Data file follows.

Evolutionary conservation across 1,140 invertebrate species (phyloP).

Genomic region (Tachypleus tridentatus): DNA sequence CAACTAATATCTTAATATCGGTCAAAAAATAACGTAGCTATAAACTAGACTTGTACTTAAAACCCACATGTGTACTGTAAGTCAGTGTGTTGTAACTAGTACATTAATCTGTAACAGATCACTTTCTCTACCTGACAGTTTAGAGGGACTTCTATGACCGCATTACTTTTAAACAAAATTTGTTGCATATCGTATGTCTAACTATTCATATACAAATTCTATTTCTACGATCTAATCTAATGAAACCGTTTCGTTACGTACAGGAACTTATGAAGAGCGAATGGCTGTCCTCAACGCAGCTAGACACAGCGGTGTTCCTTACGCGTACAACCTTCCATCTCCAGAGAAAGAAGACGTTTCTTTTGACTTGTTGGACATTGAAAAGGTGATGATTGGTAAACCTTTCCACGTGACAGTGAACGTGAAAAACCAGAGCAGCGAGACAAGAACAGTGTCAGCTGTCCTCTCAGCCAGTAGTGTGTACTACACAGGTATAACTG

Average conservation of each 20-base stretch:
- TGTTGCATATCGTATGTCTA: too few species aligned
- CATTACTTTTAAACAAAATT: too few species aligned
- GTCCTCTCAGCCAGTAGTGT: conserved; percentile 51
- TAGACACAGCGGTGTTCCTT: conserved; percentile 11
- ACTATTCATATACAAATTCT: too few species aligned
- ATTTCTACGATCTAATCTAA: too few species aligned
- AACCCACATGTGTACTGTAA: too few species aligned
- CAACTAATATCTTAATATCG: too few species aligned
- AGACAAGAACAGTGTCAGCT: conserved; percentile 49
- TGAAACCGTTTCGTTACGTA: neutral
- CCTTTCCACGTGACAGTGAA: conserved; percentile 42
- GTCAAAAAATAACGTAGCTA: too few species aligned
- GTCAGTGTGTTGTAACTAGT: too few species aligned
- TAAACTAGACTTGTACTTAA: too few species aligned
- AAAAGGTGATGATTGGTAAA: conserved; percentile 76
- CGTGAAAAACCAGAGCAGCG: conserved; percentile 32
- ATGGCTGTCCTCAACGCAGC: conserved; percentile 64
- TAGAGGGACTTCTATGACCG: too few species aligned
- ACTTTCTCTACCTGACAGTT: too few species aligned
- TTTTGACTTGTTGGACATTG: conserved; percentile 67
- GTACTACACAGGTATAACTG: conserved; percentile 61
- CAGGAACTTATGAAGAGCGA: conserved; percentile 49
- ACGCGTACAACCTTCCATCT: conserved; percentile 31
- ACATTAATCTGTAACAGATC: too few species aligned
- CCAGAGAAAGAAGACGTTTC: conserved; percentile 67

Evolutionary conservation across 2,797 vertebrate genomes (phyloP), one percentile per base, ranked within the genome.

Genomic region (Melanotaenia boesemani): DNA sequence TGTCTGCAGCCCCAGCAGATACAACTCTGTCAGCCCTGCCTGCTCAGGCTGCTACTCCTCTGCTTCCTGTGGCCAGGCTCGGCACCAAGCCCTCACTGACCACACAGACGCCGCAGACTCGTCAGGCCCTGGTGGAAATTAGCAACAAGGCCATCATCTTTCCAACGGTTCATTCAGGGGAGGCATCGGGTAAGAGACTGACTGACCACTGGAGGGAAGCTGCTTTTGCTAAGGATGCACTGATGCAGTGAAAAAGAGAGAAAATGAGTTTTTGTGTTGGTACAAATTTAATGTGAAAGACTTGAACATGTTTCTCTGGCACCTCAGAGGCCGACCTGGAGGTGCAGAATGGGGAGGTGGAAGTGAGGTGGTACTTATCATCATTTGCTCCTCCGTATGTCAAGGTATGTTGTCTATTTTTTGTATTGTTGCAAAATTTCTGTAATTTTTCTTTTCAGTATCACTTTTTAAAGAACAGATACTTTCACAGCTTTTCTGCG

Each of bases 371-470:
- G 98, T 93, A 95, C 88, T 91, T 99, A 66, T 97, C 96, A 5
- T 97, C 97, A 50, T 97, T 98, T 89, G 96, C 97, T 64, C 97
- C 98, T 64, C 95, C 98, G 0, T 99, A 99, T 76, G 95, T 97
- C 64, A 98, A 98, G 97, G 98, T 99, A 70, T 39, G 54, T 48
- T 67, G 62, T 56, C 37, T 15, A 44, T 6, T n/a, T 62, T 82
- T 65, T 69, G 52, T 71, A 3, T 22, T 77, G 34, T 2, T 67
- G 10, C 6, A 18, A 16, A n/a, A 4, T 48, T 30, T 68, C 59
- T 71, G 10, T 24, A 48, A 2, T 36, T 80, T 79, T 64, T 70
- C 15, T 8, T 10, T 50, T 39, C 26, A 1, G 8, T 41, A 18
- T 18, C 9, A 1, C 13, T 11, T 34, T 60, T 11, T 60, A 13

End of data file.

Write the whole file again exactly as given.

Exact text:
Evolutionary conservation across 1,140 invertebrate species (phyloP).

Genomic region (Tachypleus tridentatus): DNA sequence CAACTAATATCTTAATATCGGTCAAAAAATAACGTAGCTATAAACTAGACTTGTACTTAAAACCCACATGTGTACTGTAAGTCAGTGTGTTGTAACTAGTACATTAATCTGTAACAGATCACTTTCTCTACCTGACAGTTTAGAGGGACTTCTATGACCGCATTACTTTTAAACAAAATTTGTTGCATATCGTATGTCTAACTATTCATATACAAATTCTATTTCTACGATCTAATCTAATGAAACCGTTTCGTTACGTACAGGAACTTATGAAGAGCGAATGGCTGTCCTCAACGCAGCTAGACACAGCGGTGTTCCTTACGCGTACAACCTTCCATCTCCAGAGAAAGAAGACGTTTCTTTTGACTTGTTGGACATTGAAAAGGTGATGATTGGTAAACCTTTCCACGTGACAGTGAACGTGAAAAACCAGAGCAGCGAGACAAGAACAGTGTCAGCTGTCCTCTCAGCCAGTAGTGTGTACTACACAGGTATAACTG

Average conservation of each 20-base stretch:
- TGTTGCATATCGTATGTCTA: too few species aligned
- CATTACTTTTAAACAAAATT: too few species aligned
- GTCCTCTCAGCCAGTAGTGT: conserved; percentile 51
- TAGACACAGCGGTGTTCCTT: conserved; percentile 11
- ACTATTCATATACAAATTCT: too few species aligned
- ATTTCTACGATCTAATCTAA: too few species aligned
- AACCCACATGTGTACTGTAA: too few species aligned
- CAACTAATATCTTAATATCG: too few species aligned
- AGACAAGAACAGTGTCAGCT: conserved; percentile 49
- TGAAACCGTTTCGTTACGTA: neutral
- CCTTTCCACGTGACAGTGAA: conserved; percentile 42
- GTCAAAAAATAACGTAGCTA: too few species aligned
- GTCAGTGTGTTGTAACTAGT: too few species aligned
- TAAACTAGACTTGTACTTAA: too few species aligned
- AAAAGGTGATGATTGGTAAA: conserved; percentile 76
- CGTGAAAAACCAGAGCAGCG: conserved; percentile 32
- ATGGCTGTCCTCAACGCAGC: conserved; percentile 64
- TAGAGGGACTTCTATGACCG: too few species aligned
- ACTTTCTCTACCTGACAGTT: too few species aligned
- TTTTGACTTGTTGGACATTG: conserved; percentile 67
- GTACTACACAGGTATAACTG: conserved; percentile 61
- CAGGAACTTATGAAGAGCGA: conserved; percentile 49
- ACGCGTACAACCTTCCATCT: conserved; percentile 31
- ACATTAATCTGTAACAGATC: too few species aligned
- CCAGAGAAAGAAGACGTTTC: conserved; percentile 67

Evolutionary conservation across 2,797 vertebrate genomes (phyloP), one percentile per base, ranked within the genome.

Genomic region (Melanotaenia boesemani): DNA sequence TGTCTGCAGCCCCAGCAGATACAACTCTGTCAGCCCTGCCTGCTCAGGCTGCTACTCCTCTGCTTCCTGTGGCCAGGCTCGGCACCAAGCCCTCACTGACCACACAGACGCCGCAGACTCGTCAGGCCCTGGTGGAAATTAGCAACAAGGCCATCATCTTTCCAACGGTTCATTCAGGGGAGGCATCGGGTAAGAGACTGACTGACCACTGGAGGGAAGCTGCTTTTGCTAAGGATGCACTGATGCAGTGAAAAAGAGAGAAAATGAGTTTTTGTGTTGGTACAAATTTAATGTGAAAGACTTGAACATGTTTCTCTGGCACCTCAGAGGCCGACCTGGAGGTGCAGAATGGGGAGGTGGAAGTGAGGTGGTACTTATCATCATTTGCTCCTCCGTATGTCAAGGTATGTTGTCTATTTTTTGTATTGTTGCAAAATTTCTGTAATTTTTCTTTTCAGTATCACTTTTTAAAGAACAGATACTTTCACAGCTTTTCTGCG

Each of bases 371-470:
- G 98, T 93, A 95, C 88, T 91, T 99, A 66, T 97, C 96, A 5
- T 97, C 97, A 50, T 97, T 98, T 89, G 96, C 97, T 64, C 97
- C 98, T 64, C 95, C 98, G 0, T 99, A 99, T 76, G 95, T 97
- C 64, A 98, A 98, G 97, G 98, T 99, A 70, T 39, G 54, T 48
- T 67, G 62, T 56, C 37, T 15, A 44, T 6, T n/a, T 62, T 82
- T 65, T 69, G 52, T 71, A 3, T 22, T 77, G 34, T 2, T 67
- G 10, C 6, A 18, A 16, A n/a, A 4, T 48, T 30, T 68, C 59
- T 71, G 10, T 24, A 48, A 2, T 36, T 80, T 79, T 64, T 70
- C 15, T 8, T 10, T 50, T 39, C 26, A 1, G 8, T 41, A 18
- T 18, C 9, A 1, C 13, T 11, T 34, T 60, T 11, T 60, A 13